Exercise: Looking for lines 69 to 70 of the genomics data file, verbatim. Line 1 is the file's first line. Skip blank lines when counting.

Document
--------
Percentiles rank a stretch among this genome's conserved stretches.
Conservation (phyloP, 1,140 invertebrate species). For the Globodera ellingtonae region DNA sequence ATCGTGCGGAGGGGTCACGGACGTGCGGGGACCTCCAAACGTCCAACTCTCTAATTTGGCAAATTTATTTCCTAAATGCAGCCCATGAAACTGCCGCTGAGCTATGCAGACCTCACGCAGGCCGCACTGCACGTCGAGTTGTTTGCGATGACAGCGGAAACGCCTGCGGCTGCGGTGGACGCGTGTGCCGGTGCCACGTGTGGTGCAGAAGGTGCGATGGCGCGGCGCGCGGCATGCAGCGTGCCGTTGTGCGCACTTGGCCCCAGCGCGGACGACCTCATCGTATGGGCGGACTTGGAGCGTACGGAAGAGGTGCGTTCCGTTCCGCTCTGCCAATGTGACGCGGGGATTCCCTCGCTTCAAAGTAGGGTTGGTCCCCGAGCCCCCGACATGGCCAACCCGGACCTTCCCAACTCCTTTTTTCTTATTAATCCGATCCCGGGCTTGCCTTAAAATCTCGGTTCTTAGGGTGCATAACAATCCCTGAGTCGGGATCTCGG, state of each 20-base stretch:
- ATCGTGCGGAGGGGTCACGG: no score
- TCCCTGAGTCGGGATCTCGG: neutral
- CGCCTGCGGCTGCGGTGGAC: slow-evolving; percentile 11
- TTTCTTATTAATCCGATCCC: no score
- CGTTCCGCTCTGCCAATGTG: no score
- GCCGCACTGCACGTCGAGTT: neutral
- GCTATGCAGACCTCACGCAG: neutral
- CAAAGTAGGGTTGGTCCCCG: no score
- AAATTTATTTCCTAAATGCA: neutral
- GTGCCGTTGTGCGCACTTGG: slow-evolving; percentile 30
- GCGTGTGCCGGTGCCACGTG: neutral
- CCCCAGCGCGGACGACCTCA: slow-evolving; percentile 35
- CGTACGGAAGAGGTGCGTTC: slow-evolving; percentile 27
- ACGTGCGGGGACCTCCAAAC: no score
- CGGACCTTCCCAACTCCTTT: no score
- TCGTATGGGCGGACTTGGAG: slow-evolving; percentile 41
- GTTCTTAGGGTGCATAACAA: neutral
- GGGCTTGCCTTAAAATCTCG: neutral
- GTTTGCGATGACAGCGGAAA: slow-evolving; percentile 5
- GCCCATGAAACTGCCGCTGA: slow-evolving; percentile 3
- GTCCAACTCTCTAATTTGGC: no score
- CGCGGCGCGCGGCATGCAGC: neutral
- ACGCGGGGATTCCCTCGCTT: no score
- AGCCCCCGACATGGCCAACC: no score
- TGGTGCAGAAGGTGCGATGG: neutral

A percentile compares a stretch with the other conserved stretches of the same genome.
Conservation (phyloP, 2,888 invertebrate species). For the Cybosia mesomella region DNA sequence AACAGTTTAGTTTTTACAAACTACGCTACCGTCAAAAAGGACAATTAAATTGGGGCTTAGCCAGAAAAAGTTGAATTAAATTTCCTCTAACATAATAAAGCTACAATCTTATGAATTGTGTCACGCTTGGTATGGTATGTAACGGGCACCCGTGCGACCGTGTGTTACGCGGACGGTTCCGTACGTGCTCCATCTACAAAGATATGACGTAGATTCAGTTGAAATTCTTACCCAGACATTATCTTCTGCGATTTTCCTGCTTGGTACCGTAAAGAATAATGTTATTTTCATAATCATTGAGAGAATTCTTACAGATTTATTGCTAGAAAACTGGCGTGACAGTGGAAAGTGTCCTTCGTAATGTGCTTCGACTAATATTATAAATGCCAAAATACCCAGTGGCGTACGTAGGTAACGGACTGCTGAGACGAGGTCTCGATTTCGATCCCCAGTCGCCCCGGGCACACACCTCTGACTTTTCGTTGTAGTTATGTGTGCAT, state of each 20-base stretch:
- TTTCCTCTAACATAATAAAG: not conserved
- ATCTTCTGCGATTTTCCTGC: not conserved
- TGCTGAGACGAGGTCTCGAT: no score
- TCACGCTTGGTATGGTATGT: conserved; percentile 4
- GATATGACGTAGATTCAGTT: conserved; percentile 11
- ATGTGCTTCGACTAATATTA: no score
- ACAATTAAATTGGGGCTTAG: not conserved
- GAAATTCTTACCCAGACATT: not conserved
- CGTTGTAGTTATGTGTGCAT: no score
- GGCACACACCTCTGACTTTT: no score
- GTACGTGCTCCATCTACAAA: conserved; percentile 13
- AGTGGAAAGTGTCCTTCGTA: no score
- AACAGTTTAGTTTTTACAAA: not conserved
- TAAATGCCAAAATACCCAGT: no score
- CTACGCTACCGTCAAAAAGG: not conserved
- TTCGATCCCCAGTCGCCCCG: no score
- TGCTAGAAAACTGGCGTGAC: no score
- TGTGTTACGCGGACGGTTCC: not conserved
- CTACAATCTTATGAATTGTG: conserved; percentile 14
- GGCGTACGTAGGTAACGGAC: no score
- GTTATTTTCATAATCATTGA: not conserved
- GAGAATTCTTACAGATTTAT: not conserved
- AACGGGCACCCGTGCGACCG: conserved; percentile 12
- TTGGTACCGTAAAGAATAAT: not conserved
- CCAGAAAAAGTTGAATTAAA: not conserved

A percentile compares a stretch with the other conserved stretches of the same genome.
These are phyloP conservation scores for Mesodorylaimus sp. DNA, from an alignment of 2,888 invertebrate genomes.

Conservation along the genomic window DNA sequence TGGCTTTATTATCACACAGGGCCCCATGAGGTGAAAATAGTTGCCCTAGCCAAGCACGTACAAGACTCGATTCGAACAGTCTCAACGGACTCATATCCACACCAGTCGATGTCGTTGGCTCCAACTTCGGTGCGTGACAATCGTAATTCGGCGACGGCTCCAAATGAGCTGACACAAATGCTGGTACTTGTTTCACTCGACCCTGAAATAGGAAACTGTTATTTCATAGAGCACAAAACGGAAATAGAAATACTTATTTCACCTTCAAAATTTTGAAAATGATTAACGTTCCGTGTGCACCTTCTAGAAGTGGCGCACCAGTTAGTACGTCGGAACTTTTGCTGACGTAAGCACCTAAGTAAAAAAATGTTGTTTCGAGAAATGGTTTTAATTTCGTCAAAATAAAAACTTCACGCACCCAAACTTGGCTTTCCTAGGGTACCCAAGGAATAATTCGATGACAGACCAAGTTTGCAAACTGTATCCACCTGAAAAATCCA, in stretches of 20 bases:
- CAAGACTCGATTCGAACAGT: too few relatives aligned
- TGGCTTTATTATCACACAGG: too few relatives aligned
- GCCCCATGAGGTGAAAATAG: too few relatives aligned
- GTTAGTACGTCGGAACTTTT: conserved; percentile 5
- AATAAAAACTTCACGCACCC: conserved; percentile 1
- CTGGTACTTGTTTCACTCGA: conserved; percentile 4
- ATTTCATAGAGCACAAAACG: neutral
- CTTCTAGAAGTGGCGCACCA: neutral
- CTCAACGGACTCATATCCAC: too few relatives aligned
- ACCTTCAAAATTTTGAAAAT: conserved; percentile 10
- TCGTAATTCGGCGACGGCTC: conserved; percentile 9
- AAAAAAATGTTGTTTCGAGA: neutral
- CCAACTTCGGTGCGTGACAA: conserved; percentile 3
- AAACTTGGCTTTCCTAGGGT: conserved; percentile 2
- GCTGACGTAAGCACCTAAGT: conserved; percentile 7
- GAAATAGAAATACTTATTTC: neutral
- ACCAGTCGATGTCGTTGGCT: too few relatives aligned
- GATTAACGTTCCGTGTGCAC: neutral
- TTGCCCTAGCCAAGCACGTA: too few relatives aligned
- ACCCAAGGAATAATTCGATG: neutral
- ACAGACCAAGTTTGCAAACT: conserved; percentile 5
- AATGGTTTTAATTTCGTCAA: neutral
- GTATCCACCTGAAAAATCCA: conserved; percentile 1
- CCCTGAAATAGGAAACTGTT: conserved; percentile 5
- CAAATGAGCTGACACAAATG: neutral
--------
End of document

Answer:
- AAAAAAATGTTGTTTCGAGA: neutral
- CCAACTTCGGTGCGTGACAA: conserved; percentile 3